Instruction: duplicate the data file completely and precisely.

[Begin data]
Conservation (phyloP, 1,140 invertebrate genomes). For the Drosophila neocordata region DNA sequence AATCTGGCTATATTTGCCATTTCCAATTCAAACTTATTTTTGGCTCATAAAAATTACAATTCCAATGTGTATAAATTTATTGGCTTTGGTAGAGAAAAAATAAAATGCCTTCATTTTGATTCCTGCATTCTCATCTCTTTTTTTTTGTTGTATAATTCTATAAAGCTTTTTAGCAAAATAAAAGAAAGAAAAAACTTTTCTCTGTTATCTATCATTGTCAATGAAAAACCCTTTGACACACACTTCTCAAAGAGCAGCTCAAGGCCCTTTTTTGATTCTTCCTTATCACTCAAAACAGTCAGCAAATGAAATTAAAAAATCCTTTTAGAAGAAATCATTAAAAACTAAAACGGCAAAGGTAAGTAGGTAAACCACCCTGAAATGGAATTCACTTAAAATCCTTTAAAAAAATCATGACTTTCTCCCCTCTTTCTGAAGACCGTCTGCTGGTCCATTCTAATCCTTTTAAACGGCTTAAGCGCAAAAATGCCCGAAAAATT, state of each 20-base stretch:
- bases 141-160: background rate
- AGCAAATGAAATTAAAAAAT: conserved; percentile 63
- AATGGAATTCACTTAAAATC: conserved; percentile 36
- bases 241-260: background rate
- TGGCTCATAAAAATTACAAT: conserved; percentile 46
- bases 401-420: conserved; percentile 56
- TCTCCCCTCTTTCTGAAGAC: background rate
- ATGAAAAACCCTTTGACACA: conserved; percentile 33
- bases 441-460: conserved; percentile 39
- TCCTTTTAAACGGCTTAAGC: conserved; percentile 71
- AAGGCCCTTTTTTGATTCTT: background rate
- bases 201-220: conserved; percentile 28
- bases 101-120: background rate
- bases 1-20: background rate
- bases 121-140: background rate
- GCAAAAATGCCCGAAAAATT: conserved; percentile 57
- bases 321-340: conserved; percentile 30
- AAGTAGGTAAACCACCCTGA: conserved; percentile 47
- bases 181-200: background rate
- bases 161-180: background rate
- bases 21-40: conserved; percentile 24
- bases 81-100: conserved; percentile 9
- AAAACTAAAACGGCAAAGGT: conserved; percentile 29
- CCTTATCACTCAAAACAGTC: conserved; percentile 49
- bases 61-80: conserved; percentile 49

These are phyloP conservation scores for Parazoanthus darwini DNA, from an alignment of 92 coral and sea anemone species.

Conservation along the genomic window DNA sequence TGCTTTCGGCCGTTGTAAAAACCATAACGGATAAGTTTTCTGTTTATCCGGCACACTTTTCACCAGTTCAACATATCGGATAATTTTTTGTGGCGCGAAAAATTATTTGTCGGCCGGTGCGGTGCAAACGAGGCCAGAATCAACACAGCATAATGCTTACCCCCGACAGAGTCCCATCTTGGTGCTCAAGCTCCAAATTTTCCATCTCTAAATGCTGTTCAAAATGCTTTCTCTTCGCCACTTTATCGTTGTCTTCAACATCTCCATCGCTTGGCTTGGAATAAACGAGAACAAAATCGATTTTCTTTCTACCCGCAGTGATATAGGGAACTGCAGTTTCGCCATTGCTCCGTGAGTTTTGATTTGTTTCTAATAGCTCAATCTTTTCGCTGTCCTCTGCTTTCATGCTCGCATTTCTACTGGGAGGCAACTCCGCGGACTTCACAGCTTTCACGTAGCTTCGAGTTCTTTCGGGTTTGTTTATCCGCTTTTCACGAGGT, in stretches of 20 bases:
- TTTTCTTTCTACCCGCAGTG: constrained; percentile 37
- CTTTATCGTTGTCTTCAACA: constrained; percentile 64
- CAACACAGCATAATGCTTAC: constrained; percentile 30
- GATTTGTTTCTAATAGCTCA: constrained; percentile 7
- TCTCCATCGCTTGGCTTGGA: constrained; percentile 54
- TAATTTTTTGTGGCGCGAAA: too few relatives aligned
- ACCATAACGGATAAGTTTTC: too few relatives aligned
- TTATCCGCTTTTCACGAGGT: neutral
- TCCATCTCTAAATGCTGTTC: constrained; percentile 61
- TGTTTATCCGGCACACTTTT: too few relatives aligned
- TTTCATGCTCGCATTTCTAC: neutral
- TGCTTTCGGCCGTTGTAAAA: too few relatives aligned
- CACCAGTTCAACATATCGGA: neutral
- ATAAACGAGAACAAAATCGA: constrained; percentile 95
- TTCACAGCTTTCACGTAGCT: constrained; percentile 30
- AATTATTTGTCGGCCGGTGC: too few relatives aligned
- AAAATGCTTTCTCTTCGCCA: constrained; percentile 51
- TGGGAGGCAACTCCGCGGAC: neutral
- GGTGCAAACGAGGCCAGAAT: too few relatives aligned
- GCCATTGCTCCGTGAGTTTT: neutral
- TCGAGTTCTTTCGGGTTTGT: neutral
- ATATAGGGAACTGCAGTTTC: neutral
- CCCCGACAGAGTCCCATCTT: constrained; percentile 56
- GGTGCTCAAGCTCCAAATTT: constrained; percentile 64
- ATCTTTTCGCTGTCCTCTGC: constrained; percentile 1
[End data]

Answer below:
Conservation (phyloP, 1,140 invertebrate genomes). For the Drosophila neocordata region DNA sequence AATCTGGCTATATTTGCCATTTCCAATTCAAACTTATTTTTGGCTCATAAAAATTACAATTCCAATGTGTATAAATTTATTGGCTTTGGTAGAGAAAAAATAAAATGCCTTCATTTTGATTCCTGCATTCTCATCTCTTTTTTTTTGTTGTATAATTCTATAAAGCTTTTTAGCAAAATAAAAGAAAGAAAAAACTTTTCTCTGTTATCTATCATTGTCAATGAAAAACCCTTTGACACACACTTCTCAAAGAGCAGCTCAAGGCCCTTTTTTGATTCTTCCTTATCACTCAAAACAGTCAGCAAATGAAATTAAAAAATCCTTTTAGAAGAAATCATTAAAAACTAAAACGGCAAAGGTAAGTAGGTAAACCACCCTGAAATGGAATTCACTTAAAATCCTTTAAAAAAATCATGACTTTCTCCCCTCTTTCTGAAGACCGTCTGCTGGTCCATTCTAATCCTTTTAAACGGCTTAAGCGCAAAAATGCCCGAAAAATT, state of each 20-base stretch:
- bases 141-160: background rate
- AGCAAATGAAATTAAAAAAT: conserved; percentile 63
- AATGGAATTCACTTAAAATC: conserved; percentile 36
- bases 241-260: background rate
- TGGCTCATAAAAATTACAAT: conserved; percentile 46
- bases 401-420: conserved; percentile 56
- TCTCCCCTCTTTCTGAAGAC: background rate
- ATGAAAAACCCTTTGACACA: conserved; percentile 33
- bases 441-460: conserved; percentile 39
- TCCTTTTAAACGGCTTAAGC: conserved; percentile 71
- AAGGCCCTTTTTTGATTCTT: background rate
- bases 201-220: conserved; percentile 28
- bases 101-120: background rate
- bases 1-20: background rate
- bases 121-140: background rate
- GCAAAAATGCCCGAAAAATT: conserved; percentile 57
- bases 321-340: conserved; percentile 30
- AAGTAGGTAAACCACCCTGA: conserved; percentile 47
- bases 181-200: background rate
- bases 161-180: background rate
- bases 21-40: conserved; percentile 24
- bases 81-100: conserved; percentile 9
- AAAACTAAAACGGCAAAGGT: conserved; percentile 29
- CCTTATCACTCAAAACAGTC: conserved; percentile 49
- bases 61-80: conserved; percentile 49

These are phyloP conservation scores for Parazoanthus darwini DNA, from an alignment of 92 coral and sea anemone species.

Conservation along the genomic window DNA sequence TGCTTTCGGCCGTTGTAAAAACCATAACGGATAAGTTTTCTGTTTATCCGGCACACTTTTCACCAGTTCAACATATCGGATAATTTTTTGTGGCGCGAAAAATTATTTGTCGGCCGGTGCGGTGCAAACGAGGCCAGAATCAACACAGCATAATGCTTACCCCCGACAGAGTCCCATCTTGGTGCTCAAGCTCCAAATTTTCCATCTCTAAATGCTGTTCAAAATGCTTTCTCTTCGCCACTTTATCGTTGTCTTCAACATCTCCATCGCTTGGCTTGGAATAAACGAGAACAAAATCGATTTTCTTTCTACCCGCAGTGATATAGGGAACTGCAGTTTCGCCATTGCTCCGTGAGTTTTGATTTGTTTCTAATAGCTCAATCTTTTCGCTGTCCTCTGCTTTCATGCTCGCATTTCTACTGGGAGGCAACTCCGCGGACTTCACAGCTTTCACGTAGCTTCGAGTTCTTTCGGGTTTGTTTATCCGCTTTTCACGAGGT, in stretches of 20 bases:
- TTTTCTTTCTACCCGCAGTG: constrained; percentile 37
- CTTTATCGTTGTCTTCAACA: constrained; percentile 64
- CAACACAGCATAATGCTTAC: constrained; percentile 30
- GATTTGTTTCTAATAGCTCA: constrained; percentile 7
- TCTCCATCGCTTGGCTTGGA: constrained; percentile 54
- TAATTTTTTGTGGCGCGAAA: too few relatives aligned
- ACCATAACGGATAAGTTTTC: too few relatives aligned
- TTATCCGCTTTTCACGAGGT: neutral
- TCCATCTCTAAATGCTGTTC: constrained; percentile 61
- TGTTTATCCGGCACACTTTT: too few relatives aligned
- TTTCATGCTCGCATTTCTAC: neutral
- TGCTTTCGGCCGTTGTAAAA: too few relatives aligned
- CACCAGTTCAACATATCGGA: neutral
- ATAAACGAGAACAAAATCGA: constrained; percentile 95
- TTCACAGCTTTCACGTAGCT: constrained; percentile 30
- AATTATTTGTCGGCCGGTGC: too few relatives aligned
- AAAATGCTTTCTCTTCGCCA: constrained; percentile 51
- TGGGAGGCAACTCCGCGGAC: neutral
- GGTGCAAACGAGGCCAGAAT: too few relatives aligned
- GCCATTGCTCCGTGAGTTTT: neutral
- TCGAGTTCTTTCGGGTTTGT: neutral
- ATATAGGGAACTGCAGTTTC: neutral
- CCCCGACAGAGTCCCATCTT: constrained; percentile 56
- GGTGCTCAAGCTCCAAATTT: constrained; percentile 64
- ATCTTTTCGCTGTCCTCTGC: constrained; percentile 1